OBV Profile: Ziauddin Sardar

Sardar is presently working on the completion of his second autobiography entitled Balti Britain, set to be released in August 2008, which looks at Asian identity in Britain.

For more than 30 years he has been one of the most profound academic and cultural writers in Britain delving into science, Islam and cultural analysis.

The self professed polymath says: “I believe in cultural pluralism and in doing different things. I think my background in research and journalism enables me to work in different fields and acquire expertise with little hard work.”

Much of his work is dedicated to the progressive future of Islam. To add to his literary credits he has also written books on postmodernism and has published a biography called Desperately Seeking Paradise, recalling the period when he lived in Saudi Arabia.

In 2006 Sardar was appointed as a Commissioner for the Equality and Human Rights Commission (EHRC), where he is largely responsible for developing good relations between communities of all ethnicities and backgrounds.

Of the role he says: “I’m finding it very challenging and exciting. It’s a whole new horizon for me. I am very passionate about social justice and most of my endeavours are directed to promoting social justice of which a strong strand of that is diversity.”

Sardar says he is not a political campaigner but regards himself as a social campaigner. He has highlighted the need for reform in Islam and says it is important to appreciate the differences that are in Britain, “considering how much minorities have contributed to this country”.

He is presently a visiting professor at City University School of Arts, conducting a research seminar on research methodology.

Sardar has made numerous television and radio appearances; he is a columnist for the left wing political magazine New Statesman; and is editor for Futures, a monthly journal about policy and future studies. He is also co-editor of Third Text, a publication looking at visual art and culture.

Sardar, who is in his mid fifties, was born in Pakistan but grew up in Hackney. He came to England about the age of nine and was only able to speak a few words of English. Although within a year or two he was able to speak English fluently.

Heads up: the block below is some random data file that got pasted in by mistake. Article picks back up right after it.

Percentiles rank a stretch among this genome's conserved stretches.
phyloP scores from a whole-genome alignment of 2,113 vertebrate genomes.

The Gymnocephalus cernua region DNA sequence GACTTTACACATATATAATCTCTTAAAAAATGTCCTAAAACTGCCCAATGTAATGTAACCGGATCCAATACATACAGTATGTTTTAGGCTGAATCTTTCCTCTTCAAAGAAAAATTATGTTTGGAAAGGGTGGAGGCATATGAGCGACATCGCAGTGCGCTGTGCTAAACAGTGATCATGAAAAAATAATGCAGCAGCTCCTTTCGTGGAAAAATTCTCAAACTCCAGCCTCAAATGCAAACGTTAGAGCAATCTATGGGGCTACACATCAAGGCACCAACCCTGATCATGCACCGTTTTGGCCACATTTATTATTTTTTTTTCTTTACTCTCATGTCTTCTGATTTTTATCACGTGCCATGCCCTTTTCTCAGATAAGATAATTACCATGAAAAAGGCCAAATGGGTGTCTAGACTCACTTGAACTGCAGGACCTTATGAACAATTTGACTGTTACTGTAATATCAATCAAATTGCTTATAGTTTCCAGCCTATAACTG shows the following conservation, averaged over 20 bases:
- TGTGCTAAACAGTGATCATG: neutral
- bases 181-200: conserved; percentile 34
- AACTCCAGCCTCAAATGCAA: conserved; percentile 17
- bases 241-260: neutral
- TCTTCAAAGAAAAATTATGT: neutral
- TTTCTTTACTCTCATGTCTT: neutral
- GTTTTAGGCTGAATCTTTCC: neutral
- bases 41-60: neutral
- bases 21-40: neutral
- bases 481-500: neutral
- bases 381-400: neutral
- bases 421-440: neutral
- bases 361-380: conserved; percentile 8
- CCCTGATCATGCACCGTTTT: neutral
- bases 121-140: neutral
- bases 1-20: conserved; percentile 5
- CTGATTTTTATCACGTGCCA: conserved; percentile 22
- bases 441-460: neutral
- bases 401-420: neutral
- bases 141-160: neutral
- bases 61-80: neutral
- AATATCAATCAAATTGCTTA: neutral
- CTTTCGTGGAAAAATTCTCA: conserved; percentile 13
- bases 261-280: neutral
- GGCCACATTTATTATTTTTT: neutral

He believes his career to date was built on the foundations from his supportive parents. He says: “My parents were my driving force. Many Asian parents really value education and push their children in education so I had the innate want to succeed in life.”

In the early 1970s he attended City University where he attained a degree in Applied Physics and later a master’s in Information Science.

After university he lived in Saudi Arabia for four and a half years and worked in the city of Mecca. He conducted research on the problems of pilgrimage and the ecology of the city.

He says: “That was culture shock, very different from England. Mecca was a very male dominated society, very strict, almost a police state”. His experiences are written in his detailed biography, Desperately Seeking Paradise, which focused on Muslim identity.

On his return to England he joined the field of journalism becoming a science journalist for leading science magazine Nature, and then the publication New Scientist in the late 1970s.

In the early 1980s he became a television reporter for London Weekend Television on the programme Eastern Eye in which he reported stories from the Asian Community.

It was following his time as news broadcaster that he became a full time writer in 1984 and has since published numerous academic and text books.

Sardar explains that his career as a writer stems from his motivation for ideas, which led him into writing books that explore these ideas.

He has travelled world wide, having lived in Malaysia for seven years working as an adviser to the deputy prime minister in 1989 and also working on television there.

Sardar says that for the future he intends to be heavily involved in the work of the EHRC and sees himself “promoting, enhancing and giving appreciation to diversity”.

His final words of encouragement: “Believe in yourself, self belief is very important. Black and Asian people really need to believe in themselves – to believe that they are capable of achieving greatness and Britain does provide you the opportunity to do that and that key is education.”